Auctions only work properly when there are clear rules attached to them which all participants understand. These should be designed both to prevent collusion and to bring the proceedings to an efficient close. Regulators have to stipulate the rules in some detail in bidding documents.
The nature of the rules required varies from the very basic to the more sophisticated, depending on the form of auction chosen.
In the former category, basic housekeeping rules have to be established to ensure that scaled bid remain confidential until the ‘official’ opening date, and that competing bids in an ‘open bidding’ system are delivered simultaneously by all competitors.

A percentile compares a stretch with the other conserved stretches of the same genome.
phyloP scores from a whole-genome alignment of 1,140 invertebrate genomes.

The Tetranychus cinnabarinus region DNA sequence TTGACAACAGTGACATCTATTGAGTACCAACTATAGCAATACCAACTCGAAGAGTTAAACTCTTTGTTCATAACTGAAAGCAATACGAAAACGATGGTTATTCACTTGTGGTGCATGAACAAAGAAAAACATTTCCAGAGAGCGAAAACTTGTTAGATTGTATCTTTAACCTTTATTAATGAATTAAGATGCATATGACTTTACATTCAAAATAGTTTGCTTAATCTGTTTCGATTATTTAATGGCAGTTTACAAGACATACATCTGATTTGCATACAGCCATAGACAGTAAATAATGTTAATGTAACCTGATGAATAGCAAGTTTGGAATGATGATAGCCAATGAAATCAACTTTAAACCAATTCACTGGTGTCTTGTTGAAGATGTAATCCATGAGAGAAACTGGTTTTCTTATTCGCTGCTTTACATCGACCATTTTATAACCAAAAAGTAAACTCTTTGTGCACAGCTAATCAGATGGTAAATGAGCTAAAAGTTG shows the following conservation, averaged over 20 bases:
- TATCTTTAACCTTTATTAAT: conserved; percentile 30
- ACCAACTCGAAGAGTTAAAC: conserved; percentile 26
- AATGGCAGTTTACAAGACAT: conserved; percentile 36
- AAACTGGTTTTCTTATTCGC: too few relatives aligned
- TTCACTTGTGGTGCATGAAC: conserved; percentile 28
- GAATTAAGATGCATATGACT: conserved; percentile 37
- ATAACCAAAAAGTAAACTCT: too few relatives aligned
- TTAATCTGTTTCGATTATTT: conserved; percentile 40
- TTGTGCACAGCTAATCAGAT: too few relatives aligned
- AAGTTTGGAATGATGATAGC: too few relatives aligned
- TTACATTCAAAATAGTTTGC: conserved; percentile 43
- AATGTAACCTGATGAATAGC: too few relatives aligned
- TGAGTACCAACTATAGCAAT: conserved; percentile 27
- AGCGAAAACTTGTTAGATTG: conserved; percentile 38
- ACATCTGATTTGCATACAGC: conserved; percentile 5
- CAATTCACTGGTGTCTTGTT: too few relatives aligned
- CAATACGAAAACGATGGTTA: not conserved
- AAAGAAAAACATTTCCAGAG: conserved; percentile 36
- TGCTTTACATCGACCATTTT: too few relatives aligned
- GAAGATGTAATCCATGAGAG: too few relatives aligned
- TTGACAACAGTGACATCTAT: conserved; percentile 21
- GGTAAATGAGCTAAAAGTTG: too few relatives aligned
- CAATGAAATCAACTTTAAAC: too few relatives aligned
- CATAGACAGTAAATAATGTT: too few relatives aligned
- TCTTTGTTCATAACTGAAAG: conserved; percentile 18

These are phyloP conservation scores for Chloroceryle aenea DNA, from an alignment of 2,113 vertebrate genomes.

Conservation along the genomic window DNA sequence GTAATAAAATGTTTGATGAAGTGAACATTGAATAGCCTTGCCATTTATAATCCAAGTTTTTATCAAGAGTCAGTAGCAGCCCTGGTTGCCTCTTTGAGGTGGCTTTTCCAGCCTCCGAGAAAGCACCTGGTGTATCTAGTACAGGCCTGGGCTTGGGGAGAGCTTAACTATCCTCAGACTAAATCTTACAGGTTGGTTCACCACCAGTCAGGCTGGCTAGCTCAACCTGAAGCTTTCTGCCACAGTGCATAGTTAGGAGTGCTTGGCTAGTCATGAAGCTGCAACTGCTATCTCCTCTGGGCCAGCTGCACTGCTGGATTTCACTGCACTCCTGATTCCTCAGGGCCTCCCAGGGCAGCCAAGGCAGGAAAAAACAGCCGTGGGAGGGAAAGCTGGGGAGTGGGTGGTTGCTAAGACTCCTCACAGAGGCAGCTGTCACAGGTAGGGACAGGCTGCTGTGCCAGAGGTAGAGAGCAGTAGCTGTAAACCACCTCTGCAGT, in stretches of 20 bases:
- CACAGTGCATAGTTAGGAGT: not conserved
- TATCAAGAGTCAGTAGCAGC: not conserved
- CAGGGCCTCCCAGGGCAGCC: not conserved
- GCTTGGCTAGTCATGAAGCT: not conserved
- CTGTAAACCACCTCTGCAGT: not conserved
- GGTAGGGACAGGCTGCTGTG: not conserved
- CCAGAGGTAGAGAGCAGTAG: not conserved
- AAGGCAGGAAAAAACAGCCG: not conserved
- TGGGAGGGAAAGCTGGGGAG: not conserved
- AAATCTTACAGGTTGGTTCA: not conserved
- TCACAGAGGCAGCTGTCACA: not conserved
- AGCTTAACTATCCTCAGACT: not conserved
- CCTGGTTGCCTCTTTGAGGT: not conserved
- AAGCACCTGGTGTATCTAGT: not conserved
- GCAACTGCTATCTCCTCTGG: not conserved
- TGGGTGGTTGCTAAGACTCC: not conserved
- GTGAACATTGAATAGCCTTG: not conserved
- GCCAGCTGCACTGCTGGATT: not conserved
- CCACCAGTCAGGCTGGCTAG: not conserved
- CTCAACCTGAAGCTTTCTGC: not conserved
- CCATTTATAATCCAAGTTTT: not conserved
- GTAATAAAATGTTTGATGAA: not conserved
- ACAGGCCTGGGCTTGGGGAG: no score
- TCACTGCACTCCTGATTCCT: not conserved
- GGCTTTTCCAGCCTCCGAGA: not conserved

To bring complex multiple round auctions to a close, it is necessary to force all participants to bid at regular intervals (according to so-called ‘activity rules ’), rather than make unexpected bids as the end of the process approaches, and to ensure that there is a minimum bid increment, to prevent bids rising endlessly by small amounts. Both the Canadian Advanced Wireless Services (AWS) and other spectrum in the 2GHz range auction and the Finnish 2500-2690 MHz spectrum auction featured activity rules, for example.
In one US PCS auction, it was discovered that participants were using the amounts they bid to signal to competitors – more precisely to ‘warn them off’ bidding for certain lots. As a result, a rule was introduced which required bids to be in round numbers, which could not send signals of this type.
Module 3, "Authorization of Telecommunication/ICT Services", Section 4.1.1, "Features of a Multiple Round Auction: The Canadian Example"